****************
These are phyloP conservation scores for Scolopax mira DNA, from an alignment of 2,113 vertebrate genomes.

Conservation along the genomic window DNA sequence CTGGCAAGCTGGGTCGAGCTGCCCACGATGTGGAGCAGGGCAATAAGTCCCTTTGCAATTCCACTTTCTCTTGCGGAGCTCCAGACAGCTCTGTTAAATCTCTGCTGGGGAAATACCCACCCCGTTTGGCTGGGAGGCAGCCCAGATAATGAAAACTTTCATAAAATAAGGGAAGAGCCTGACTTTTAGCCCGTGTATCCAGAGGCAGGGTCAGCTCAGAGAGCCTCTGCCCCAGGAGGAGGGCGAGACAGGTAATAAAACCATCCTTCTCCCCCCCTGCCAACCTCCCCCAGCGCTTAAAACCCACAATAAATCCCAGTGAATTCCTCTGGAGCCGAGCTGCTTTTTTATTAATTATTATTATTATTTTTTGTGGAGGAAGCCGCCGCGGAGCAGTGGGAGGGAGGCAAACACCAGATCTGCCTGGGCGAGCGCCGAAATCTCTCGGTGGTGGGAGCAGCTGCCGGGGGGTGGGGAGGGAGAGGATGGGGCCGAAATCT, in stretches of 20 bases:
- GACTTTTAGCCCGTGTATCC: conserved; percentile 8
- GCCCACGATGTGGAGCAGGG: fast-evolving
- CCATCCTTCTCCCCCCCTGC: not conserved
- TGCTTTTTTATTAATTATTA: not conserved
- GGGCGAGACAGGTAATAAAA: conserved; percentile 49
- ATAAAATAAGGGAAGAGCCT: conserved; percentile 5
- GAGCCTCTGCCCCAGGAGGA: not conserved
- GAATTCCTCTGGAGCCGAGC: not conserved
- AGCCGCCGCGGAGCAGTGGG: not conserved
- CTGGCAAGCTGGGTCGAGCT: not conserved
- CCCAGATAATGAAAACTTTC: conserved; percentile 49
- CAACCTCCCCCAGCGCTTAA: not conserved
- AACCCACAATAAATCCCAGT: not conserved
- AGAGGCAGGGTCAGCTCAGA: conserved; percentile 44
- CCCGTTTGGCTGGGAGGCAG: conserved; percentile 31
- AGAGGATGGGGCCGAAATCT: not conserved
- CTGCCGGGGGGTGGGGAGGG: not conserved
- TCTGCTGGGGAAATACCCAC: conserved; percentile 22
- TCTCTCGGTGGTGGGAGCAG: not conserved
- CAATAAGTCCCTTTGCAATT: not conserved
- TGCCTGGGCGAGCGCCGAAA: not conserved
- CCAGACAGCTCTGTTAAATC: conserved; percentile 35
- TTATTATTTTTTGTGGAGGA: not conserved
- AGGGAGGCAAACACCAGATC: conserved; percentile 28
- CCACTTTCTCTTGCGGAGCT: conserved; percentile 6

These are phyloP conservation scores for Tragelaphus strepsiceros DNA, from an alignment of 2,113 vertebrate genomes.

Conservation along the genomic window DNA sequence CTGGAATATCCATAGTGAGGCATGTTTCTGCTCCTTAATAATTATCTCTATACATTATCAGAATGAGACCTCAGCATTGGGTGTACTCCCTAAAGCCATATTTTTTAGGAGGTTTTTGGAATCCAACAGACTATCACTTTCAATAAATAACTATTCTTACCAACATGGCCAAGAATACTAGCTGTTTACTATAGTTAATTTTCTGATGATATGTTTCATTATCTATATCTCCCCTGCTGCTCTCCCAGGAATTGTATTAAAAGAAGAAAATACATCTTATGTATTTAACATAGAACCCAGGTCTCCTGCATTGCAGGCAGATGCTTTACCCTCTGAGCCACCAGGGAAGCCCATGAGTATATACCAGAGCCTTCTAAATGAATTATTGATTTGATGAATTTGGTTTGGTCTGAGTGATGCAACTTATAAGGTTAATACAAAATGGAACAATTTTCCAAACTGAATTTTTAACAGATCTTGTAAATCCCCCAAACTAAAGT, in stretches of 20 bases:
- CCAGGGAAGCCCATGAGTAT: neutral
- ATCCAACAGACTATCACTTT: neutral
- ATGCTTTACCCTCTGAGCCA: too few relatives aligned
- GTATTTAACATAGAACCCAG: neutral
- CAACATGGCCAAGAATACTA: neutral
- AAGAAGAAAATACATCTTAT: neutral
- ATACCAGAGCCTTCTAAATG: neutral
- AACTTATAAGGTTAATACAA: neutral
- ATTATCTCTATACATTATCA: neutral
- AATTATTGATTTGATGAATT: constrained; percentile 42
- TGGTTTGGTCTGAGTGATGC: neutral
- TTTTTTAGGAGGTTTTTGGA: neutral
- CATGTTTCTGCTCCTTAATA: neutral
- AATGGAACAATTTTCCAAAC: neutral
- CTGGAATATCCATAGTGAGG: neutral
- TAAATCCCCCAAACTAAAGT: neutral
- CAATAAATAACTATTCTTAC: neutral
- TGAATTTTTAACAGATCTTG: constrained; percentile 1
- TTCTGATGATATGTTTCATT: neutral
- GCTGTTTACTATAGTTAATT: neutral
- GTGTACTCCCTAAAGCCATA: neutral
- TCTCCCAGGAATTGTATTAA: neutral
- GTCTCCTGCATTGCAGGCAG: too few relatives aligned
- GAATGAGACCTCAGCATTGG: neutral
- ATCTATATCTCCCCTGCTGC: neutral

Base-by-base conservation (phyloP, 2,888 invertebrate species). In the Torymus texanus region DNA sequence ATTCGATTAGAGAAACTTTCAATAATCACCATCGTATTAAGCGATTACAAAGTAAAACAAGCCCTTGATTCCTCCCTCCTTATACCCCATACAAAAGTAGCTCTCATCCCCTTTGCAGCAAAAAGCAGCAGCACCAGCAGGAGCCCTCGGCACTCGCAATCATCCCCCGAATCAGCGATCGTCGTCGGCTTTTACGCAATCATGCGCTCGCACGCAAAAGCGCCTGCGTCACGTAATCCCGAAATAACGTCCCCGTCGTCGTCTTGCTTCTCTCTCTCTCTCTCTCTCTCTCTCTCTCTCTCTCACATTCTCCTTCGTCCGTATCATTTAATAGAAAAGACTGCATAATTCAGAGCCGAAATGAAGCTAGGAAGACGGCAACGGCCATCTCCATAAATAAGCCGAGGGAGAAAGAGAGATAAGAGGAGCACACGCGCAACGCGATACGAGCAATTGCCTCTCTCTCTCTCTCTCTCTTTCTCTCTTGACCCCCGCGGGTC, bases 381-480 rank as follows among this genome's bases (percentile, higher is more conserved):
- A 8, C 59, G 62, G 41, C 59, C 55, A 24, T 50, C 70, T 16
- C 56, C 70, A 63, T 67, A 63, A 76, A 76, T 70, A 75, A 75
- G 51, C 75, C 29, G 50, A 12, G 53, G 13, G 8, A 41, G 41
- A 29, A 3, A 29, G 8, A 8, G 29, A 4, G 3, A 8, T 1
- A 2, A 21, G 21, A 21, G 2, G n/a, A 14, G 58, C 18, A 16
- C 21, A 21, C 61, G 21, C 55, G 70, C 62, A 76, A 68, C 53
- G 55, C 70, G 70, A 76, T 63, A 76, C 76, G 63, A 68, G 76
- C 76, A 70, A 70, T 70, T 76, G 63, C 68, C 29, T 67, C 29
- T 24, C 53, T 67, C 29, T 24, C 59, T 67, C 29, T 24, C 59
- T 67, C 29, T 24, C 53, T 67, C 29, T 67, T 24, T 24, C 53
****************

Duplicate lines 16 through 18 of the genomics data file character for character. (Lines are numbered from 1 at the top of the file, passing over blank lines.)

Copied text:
- AGAGGCAGGGTCAGCTCAGA: conserved; percentile 44
- CCCGTTTGGCTGGGAGGCAG: conserved; percentile 31
- AGAGGATGGGGCCGAAATCT: not conserved